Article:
The last decade made Ruby on Rails an increasingly popular solution for building apps in a rapidly changing tech environment and shaky economy. Becoming fluent in Rails is something that every ambitious web app developer should consider – the knowledge can nowadays land great jobs or interesting projects, bring major perks and grant access to a thriving community.
But first things first. What is Ruby on Rails? It’s basically a web application development tool – a framework written in Ruby programming language that provides the structure for your code.
One of the main advantages of Rails is that it helps to abstract and simplify common repetitive tasks every developer deals with at one point or another. But, that’s just one advantage of using Ruby on Rails – here are other six good reasons for learning Rails right now.
You can count on Rails to launch a website within a shockingly short time frame – some talk about six weeks. Why is it so fast? There are fewer lines of redundant code involved in the process (definitely a leaner code-base), existing components can be re-used (rather than built from scratch), already existing plug-ins (the so-called Ruby Gems) can be utilized instead of features that are usually first created and then implemented. All this combined with its scaffolding features and functional integrated testing tools is what makes the developing process faster.
Obviously, saving up the time means saving up the money. Ruby on Rails is extremely cost effective – it’s automated, so helps to cut out significant parts of the project, allowing developers to focus on specific problems instead of first getting the hang of the framework itself.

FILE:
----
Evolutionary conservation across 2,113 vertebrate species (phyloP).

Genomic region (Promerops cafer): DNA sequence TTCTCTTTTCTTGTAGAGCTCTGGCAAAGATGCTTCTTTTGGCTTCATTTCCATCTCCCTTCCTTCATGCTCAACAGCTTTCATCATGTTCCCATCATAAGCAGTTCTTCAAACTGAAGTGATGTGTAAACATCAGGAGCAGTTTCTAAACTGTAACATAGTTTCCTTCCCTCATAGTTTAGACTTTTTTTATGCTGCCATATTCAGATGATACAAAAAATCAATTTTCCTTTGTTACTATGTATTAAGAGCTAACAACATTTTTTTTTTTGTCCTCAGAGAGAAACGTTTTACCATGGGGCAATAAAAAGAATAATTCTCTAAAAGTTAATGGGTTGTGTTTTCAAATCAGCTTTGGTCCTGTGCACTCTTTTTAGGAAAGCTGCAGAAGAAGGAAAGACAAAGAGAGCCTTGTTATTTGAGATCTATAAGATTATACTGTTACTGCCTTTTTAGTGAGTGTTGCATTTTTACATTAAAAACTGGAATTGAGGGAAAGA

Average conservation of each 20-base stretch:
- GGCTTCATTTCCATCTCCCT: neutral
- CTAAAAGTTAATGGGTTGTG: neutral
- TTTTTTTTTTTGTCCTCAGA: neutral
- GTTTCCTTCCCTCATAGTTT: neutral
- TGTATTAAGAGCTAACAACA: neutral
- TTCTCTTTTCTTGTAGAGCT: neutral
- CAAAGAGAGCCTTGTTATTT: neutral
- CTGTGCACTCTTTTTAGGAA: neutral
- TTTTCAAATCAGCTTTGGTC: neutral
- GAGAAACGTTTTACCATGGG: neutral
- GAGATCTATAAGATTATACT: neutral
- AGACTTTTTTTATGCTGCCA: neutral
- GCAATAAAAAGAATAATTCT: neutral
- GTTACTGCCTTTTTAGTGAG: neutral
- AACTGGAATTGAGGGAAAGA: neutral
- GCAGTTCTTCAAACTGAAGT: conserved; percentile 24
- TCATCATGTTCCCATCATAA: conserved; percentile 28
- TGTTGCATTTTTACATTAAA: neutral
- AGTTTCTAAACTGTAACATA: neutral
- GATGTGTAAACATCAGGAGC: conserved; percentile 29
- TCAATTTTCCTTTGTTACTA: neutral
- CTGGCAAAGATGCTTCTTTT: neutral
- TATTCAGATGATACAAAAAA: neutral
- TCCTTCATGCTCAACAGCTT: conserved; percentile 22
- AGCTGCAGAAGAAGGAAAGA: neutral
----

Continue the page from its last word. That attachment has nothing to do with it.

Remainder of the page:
You Get More With Less
Within companies, it used to be difficult to get things done quickly and efficiently. For an organization, to benefit from a new market development or trend, a special request needed to be filed and after several months of waiting, the project would finally be launched. Nowadays, a group of Rails developers within a company can reduce the cost and speed up the development process, getting the task done in a shorter time frame.
Both Rails and the majority of its libraries are open-source. Rails itself runs on Linux, which again is open-source. This means that Rails project won’t involve any licensing costs.
After launching the web app, it’s easy to change it quickly and efficiently. Adding new features, applying changes to the data model and making other modifications can be done at a fast pace – again, saving time and money.
Rails is self-documenting – a feature that makes it easier for other developers to pick up the project and have a clear idea about what other devs are accomplished so far. The code itself is highly readable and assists the process of project re-assignment.
After all those positive features, are there any bad sides of using Rails? Sure there are. Not all website hosts support Rails, true.
Then there’s the problem of precise documentation for all the Gems and plug-ins – Rails is resource-rich and making your way through all the resources can be problematic. Finally, the devs that work with Rails are more often than not polyglots and know several other languages besides Ruby, which is itself hard to learn.
All in all, Rails is still a great solution that will surely evolve in the future, helping to launch web apps within a short time frame and limited budget.
Monique Rivers is an Australian tech blogger who also loves good food and fashion. She works at ninefold.com. Ninefold is a powerful Ruby on Rails platform, that allows you to deploy Rails apps quickly and easily.